Save California has released an informational video explaining all of the details conveniently left out by the Kulturkampf Jihadists otherwise known as Liberals/Progressives and ACLU in celebrating high-risk sex by exposing it to innocent five year old children in California’s public schools.
For the Save California website click here.
Hat Tip: Cal Catholic Daily
Well it’s Monday and it looks like we’re all still here. The predicted Rapture event failed to occur, and now Harold Camping is scrambling to come up with an excuse. While it’s tempting to revel in this man’s exposure as a con artist, we should temper our enthusiasm just a little bit.
For one thing, though we all knew that the rapture would not be occurring because, well, there won‘t be a rapture (also see Carl Olson’s excellent book on the topic), there will be a final day of judgment. It could very well have happened on Saturday, and it may happen next week. Or next year. Or a billion years from now. We simply don’t know when the final hour will be at hand, and if nothing else maybe this story can remind us to live our lives in anticipation for Christ’s second coming.
Moreover, though Camping deserves much of the scorn heaped upon him, we should remember that there are people who were taken in by this fraudster and who gave up everything because they truly believed that the end was nigh. Writing at The New Republic, Tiffany Stanley explains why we should not be overly gleeful about this past weekend’s non event. →']);" class="more-link">Continue reading
Pawlenty 2012 (main website)
USA TODAY – Real change is about telling hard truths
Tim Pawlenty’s moment
State Rep. Renee Schulte, Iowa House of Representatives (R):
From an Iowa perspective, Pawlenty is the early frontrunner. As the candidate who has put together a large, well-regarded staff and spent the most time working the grassroots here, Pawlenty has secured the pole position in the early, organizational phase of the campaign. Clearly, his campaign needs to win the Iowa Caucuses in order to become the alternative to Mitt Romney. The Iowa Straw Poll will be a crucial early test to determine the effectiveness of his organization and the strength of his appeal…
As Catholics, is it reasonable to support him?
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Well said Klavan on the Culture! I think Edmund Burke put it concisely long ago: →']);" class="more-link">Continue reading
The latest from Chicago:
From WLS, Chicago:
Father Michael Pfleger celebrated his 62nd birthday Sunday as well as his first mass since being reinstated as pastor of Saint Sabina Catholic Church.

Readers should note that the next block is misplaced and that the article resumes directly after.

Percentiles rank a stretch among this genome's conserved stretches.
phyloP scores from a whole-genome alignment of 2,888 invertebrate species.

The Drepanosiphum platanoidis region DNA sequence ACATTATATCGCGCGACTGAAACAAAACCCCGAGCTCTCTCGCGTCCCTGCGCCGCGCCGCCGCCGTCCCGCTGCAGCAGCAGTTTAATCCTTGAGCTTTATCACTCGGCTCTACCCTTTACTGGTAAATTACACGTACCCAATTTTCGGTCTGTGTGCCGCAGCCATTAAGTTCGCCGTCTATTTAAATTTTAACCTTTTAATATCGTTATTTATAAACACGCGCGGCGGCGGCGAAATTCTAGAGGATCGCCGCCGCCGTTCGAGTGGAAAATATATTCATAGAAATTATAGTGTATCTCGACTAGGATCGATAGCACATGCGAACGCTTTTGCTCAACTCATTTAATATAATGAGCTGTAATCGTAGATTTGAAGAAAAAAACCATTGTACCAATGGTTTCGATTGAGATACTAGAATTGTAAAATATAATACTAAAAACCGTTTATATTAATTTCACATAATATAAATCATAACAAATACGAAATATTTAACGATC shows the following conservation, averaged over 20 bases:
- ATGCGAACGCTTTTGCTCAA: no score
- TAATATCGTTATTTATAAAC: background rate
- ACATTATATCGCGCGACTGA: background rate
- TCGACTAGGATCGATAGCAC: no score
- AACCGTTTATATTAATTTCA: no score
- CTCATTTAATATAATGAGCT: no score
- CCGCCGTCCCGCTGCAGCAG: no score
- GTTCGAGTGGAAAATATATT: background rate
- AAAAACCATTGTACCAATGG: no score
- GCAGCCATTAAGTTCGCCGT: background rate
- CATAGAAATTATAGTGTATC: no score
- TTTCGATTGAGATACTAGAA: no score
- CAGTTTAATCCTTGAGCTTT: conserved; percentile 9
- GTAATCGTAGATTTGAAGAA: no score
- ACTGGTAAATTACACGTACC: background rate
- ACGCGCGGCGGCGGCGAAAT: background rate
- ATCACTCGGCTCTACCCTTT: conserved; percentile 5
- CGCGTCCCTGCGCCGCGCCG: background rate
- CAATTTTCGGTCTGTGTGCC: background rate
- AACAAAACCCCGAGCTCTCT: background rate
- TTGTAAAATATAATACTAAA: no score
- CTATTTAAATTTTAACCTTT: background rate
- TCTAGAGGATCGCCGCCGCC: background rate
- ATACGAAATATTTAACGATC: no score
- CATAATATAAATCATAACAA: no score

Father Pfleger apologized to his congregation for the unsettled period over the past three weeks during his suspension, but he expressed his gratitude to Francis Cardinal George and encouraged parishioners to do the same.
The cardinal suspended Pfleger following comments Pfleger made about leaving the church rather than being removed from Saint Sabina.
Pfleger today said that his words were misinterpreted.
I have personally spoken to four members of St. Sabina parish and have found them to be sincere, caring people who love Jesus…but who have not really been taught the Catholic Faith, particularly the Real Presence of Christ in the Eucharist. I do not think it is fair to refer to the parishioners as “disobedient” or “dissenting”. It has become clear to me that, though Fr. Pfleger has done much good in the community, particularly for young people, his failure to instruct his flock in core teachings of the Faith has resulted in the fullness of the Faith being hidden from them, something that can only be detrimental to their spiritual lives, not beneficial.
As always, I ask for prayers for the members of St. Sabina parish, for Fr. Pfleger, and for Cardinal George. Let us pray for the return of this prodigal son who has taken a positive step in reflecting a sense of obedience to Holy Mother Church. All things are possible with God.
‘You asked me once,’ said O’Brien, ‘what was in Room 101. I told you that you knew the answer already. Everyone knows it. The thing that is in Room 101 is the worst thing in the world.’
The door opened again. A guard came in, carrying something made of wire, a box or basket of some kind. He set it down on the further table. Because of the position in which O’Brien was standing. Winston could not see what the thing was.
‘The worst thing in the world,’ said O’Brien, ‘varies from individual to individual. It may be burial alive, or death by fire, or by drowning, or by impalement, or fifty other deaths. There are cases where it is some quite trivial thing, not even fatal.’
He had moved a little to one side, so that Winston had a better view of the thing on the table. It was an oblong wire cage with a handle on top for carrying it by. Fixed to the front of it was something that looked like a fencing mask, with the concave side outwards. Although it was three or four metres away from him, he could see that the cage was divided lengthways into two compartments, and that there was some kind of creature in each. They were rats.